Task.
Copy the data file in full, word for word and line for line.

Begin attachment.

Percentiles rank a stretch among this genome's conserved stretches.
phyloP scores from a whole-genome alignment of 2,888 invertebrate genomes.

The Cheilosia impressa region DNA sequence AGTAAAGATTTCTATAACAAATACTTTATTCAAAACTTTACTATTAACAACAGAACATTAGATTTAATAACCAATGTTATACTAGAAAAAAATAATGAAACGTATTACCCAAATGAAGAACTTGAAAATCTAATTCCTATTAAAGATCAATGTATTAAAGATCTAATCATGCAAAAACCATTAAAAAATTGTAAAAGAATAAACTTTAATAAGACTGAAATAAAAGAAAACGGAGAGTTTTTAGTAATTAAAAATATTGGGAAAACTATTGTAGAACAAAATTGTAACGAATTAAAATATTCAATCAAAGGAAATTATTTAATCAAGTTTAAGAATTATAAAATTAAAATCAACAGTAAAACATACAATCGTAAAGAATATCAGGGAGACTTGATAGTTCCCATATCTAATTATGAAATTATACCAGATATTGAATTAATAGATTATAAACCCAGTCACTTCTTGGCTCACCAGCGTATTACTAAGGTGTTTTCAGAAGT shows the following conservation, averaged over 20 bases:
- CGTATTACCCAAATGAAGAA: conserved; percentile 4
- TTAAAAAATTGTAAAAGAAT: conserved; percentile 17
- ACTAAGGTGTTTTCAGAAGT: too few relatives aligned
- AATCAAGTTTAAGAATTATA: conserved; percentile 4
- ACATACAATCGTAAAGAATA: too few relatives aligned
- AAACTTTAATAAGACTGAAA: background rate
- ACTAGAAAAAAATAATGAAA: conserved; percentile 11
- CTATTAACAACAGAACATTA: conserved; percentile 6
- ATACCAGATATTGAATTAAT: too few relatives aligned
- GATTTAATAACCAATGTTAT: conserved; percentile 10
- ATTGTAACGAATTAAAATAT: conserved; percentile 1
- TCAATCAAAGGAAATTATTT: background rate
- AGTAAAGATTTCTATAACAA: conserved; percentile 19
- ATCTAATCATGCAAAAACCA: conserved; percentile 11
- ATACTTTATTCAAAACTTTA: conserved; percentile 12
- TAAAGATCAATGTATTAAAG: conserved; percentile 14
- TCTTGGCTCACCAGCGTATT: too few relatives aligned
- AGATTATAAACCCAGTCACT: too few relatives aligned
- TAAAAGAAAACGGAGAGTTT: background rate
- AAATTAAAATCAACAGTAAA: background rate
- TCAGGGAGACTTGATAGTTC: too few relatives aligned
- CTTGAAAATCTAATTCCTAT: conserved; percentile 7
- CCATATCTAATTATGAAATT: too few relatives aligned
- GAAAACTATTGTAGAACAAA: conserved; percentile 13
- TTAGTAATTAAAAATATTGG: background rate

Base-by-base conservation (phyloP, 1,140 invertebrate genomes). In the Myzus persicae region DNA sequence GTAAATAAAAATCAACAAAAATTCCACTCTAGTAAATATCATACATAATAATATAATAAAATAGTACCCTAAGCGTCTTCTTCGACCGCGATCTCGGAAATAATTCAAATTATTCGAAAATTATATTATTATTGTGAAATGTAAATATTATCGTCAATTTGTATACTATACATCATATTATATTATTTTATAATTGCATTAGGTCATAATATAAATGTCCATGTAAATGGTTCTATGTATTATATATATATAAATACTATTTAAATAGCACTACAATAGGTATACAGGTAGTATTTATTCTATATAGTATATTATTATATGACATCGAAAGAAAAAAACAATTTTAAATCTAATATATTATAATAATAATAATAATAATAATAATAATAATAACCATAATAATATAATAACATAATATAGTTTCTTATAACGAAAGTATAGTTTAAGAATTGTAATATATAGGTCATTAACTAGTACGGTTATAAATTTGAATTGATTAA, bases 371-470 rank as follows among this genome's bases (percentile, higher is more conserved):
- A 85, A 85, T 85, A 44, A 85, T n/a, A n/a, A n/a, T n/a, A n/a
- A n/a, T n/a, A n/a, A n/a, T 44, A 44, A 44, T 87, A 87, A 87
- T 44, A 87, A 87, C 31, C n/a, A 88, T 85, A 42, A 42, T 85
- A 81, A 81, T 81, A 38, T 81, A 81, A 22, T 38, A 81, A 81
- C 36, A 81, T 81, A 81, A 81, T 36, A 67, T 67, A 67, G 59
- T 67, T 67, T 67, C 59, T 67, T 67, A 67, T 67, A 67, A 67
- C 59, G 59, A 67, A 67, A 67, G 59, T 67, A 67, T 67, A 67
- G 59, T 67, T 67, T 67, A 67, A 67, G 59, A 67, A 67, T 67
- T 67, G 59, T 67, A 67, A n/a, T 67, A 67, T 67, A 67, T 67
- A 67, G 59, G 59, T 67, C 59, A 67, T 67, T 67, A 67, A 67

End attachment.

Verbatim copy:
Percentiles rank a stretch among this genome's conserved stretches.
phyloP scores from a whole-genome alignment of 2,888 invertebrate genomes.

The Cheilosia impressa region DNA sequence AGTAAAGATTTCTATAACAAATACTTTATTCAAAACTTTACTATTAACAACAGAACATTAGATTTAATAACCAATGTTATACTAGAAAAAAATAATGAAACGTATTACCCAAATGAAGAACTTGAAAATCTAATTCCTATTAAAGATCAATGTATTAAAGATCTAATCATGCAAAAACCATTAAAAAATTGTAAAAGAATAAACTTTAATAAGACTGAAATAAAAGAAAACGGAGAGTTTTTAGTAATTAAAAATATTGGGAAAACTATTGTAGAACAAAATTGTAACGAATTAAAATATTCAATCAAAGGAAATTATTTAATCAAGTTTAAGAATTATAAAATTAAAATCAACAGTAAAACATACAATCGTAAAGAATATCAGGGAGACTTGATAGTTCCCATATCTAATTATGAAATTATACCAGATATTGAATTAATAGATTATAAACCCAGTCACTTCTTGGCTCACCAGCGTATTACTAAGGTGTTTTCAGAAGT shows the following conservation, averaged over 20 bases:
- CGTATTACCCAAATGAAGAA: conserved; percentile 4
- TTAAAAAATTGTAAAAGAAT: conserved; percentile 17
- ACTAAGGTGTTTTCAGAAGT: too few relatives aligned
- AATCAAGTTTAAGAATTATA: conserved; percentile 4
- ACATACAATCGTAAAGAATA: too few relatives aligned
- AAACTTTAATAAGACTGAAA: background rate
- ACTAGAAAAAAATAATGAAA: conserved; percentile 11
- CTATTAACAACAGAACATTA: conserved; percentile 6
- ATACCAGATATTGAATTAAT: too few relatives aligned
- GATTTAATAACCAATGTTAT: conserved; percentile 10
- ATTGTAACGAATTAAAATAT: conserved; percentile 1
- TCAATCAAAGGAAATTATTT: background rate
- AGTAAAGATTTCTATAACAA: conserved; percentile 19
- ATCTAATCATGCAAAAACCA: conserved; percentile 11
- ATACTTTATTCAAAACTTTA: conserved; percentile 12
- TAAAGATCAATGTATTAAAG: conserved; percentile 14
- TCTTGGCTCACCAGCGTATT: too few relatives aligned
- AGATTATAAACCCAGTCACT: too few relatives aligned
- TAAAAGAAAACGGAGAGTTT: background rate
- AAATTAAAATCAACAGTAAA: background rate
- TCAGGGAGACTTGATAGTTC: too few relatives aligned
- CTTGAAAATCTAATTCCTAT: conserved; percentile 7
- CCATATCTAATTATGAAATT: too few relatives aligned
- GAAAACTATTGTAGAACAAA: conserved; percentile 13
- TTAGTAATTAAAAATATTGG: background rate

Base-by-base conservation (phyloP, 1,140 invertebrate genomes). In the Myzus persicae region DNA sequence GTAAATAAAAATCAACAAAAATTCCACTCTAGTAAATATCATACATAATAATATAATAAAATAGTACCCTAAGCGTCTTCTTCGACCGCGATCTCGGAAATAATTCAAATTATTCGAAAATTATATTATTATTGTGAAATGTAAATATTATCGTCAATTTGTATACTATACATCATATTATATTATTTTATAATTGCATTAGGTCATAATATAAATGTCCATGTAAATGGTTCTATGTATTATATATATATAAATACTATTTAAATAGCACTACAATAGGTATACAGGTAGTATTTATTCTATATAGTATATTATTATATGACATCGAAAGAAAAAAACAATTTTAAATCTAATATATTATAATAATAATAATAATAATAATAATAATAATAACCATAATAATATAATAACATAATATAGTTTCTTATAACGAAAGTATAGTTTAAGAATTGTAATATATAGGTCATTAACTAGTACGGTTATAAATTTGAATTGATTAA, bases 371-470 rank as follows among this genome's bases (percentile, higher is more conserved):
- A 85, A 85, T 85, A 44, A 85, T n/a, A n/a, A n/a, T n/a, A n/a
- A n/a, T n/a, A n/a, A n/a, T 44, A 44, A 44, T 87, A 87, A 87
- T 44, A 87, A 87, C 31, C n/a, A 88, T 85, A 42, A 42, T 85
- A 81, A 81, T 81, A 38, T 81, A 81, A 22, T 38, A 81, A 81
- C 36, A 81, T 81, A 81, A 81, T 36, A 67, T 67, A 67, G 59
- T 67, T 67, T 67, C 59, T 67, T 67, A 67, T 67, A 67, A 67
- C 59, G 59, A 67, A 67, A 67, G 59, T 67, A 67, T 67, A 67
- G 59, T 67, T 67, T 67, A 67, A 67, G 59, A 67, A 67, T 67
- T 67, G 59, T 67, A 67, A n/a, T 67, A 67, T 67, A 67, T 67
- A 67, G 59, G 59, T 67, C 59, A 67, T 67, T 67, A 67, A 67